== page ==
– The Labour party manoeuvres itself into an even more difficult and. inconsistent position whenever it makes a move on any matter of major policy. The honorable member for Parkes (Mr. Haylen) was selected to lead this important debate on behalf of the Opposition, no doubt upon the same basis of reasoning and logic as would impel a blind army to appoint a one-eyed leader. The suggestions that he made would lead one to believe that the Labour party was never in power in Australia, particularly at the time .when the claim for the payment of a subsistence allowance to ex-prisoners of war was first made. In fact, a Labour Government was in office when the matter first arose, and at that time the importance of the issue was far less remote than it is now, when ex-servicemen have had time to rehabilitate themselves in civil life. The first representations on behalf of exprisoners of war were made to that Government by supporters of the present Government, who were then in Opposition. Therefore, in order to correct the record and reveal the inconsistency of the Labour party in its new-found love, I direct attention to the fact that, after representations had been made by the present honorable member for Mallee (Mr. Turnbull), the claim for subsistence allowance was considered by the Chifley Government, which decided on the 11th March, 1947, that the payments should not be authorized. On the 25th March, 1947, the honorable member moved the adjournment of the House in order to discuss the subject and, as a result, the claim was again referred to Cabinet which, on the 15th April, 1947, reaffirmed its previous decision. On the following day, the present honorable member for Mallee put this question to the then Prime Minister -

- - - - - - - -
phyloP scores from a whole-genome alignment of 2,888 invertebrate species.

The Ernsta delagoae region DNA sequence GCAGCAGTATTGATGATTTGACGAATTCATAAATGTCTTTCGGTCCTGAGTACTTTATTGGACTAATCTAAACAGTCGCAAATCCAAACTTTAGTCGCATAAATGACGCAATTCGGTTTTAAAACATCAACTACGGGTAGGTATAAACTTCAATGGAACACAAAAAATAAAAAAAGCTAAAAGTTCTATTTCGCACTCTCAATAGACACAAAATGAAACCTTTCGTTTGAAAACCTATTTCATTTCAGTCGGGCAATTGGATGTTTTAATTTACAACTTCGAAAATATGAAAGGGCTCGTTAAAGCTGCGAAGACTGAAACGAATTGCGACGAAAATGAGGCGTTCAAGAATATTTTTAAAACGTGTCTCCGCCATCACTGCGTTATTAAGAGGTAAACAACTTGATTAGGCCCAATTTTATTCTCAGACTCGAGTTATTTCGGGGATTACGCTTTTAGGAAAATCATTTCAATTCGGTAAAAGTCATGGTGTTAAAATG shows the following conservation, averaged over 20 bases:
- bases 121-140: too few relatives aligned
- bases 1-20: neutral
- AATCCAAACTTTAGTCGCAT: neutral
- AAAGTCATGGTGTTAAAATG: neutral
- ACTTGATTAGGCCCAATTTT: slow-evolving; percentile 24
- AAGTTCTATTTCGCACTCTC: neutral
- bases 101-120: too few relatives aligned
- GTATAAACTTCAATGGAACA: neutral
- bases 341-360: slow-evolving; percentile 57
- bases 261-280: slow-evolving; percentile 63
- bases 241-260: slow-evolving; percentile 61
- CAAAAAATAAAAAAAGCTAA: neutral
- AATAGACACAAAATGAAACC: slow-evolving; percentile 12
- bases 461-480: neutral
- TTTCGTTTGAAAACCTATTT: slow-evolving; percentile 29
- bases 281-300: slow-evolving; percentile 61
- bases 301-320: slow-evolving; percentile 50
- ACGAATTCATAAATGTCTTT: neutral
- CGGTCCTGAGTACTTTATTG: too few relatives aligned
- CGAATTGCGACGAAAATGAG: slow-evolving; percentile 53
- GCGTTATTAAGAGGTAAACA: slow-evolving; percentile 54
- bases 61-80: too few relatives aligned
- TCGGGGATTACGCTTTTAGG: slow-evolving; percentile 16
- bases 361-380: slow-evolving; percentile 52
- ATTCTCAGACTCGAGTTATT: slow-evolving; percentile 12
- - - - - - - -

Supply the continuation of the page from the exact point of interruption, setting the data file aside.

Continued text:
Just before the House adjourned for the Easter recess, the Prime Minister made a statement in connexion with the appointment of an all-party committee to investigate the claim for payment of subsistence to former Australian prisoners of war. Has lie given consideration to the appointment of that committee and its personnel? If so, will he inform the House of his decision?
The report of the answer that was made by the then Prime Minister is as fallows : -
I am not aware of having made any promise about the appointment of any all-party committee.
– I did not mean that the Prime Minister had promised it.
– Since that matter was raised in the House by the honorable member and other honorable members, the Government has given consideration to it. As no fresh facts have emerged, and as no further reasons lui ve been given why the original decision should be departed from, the Government has decided to adhere to it, and the proposal for Iiic appointment of a committee has been injected.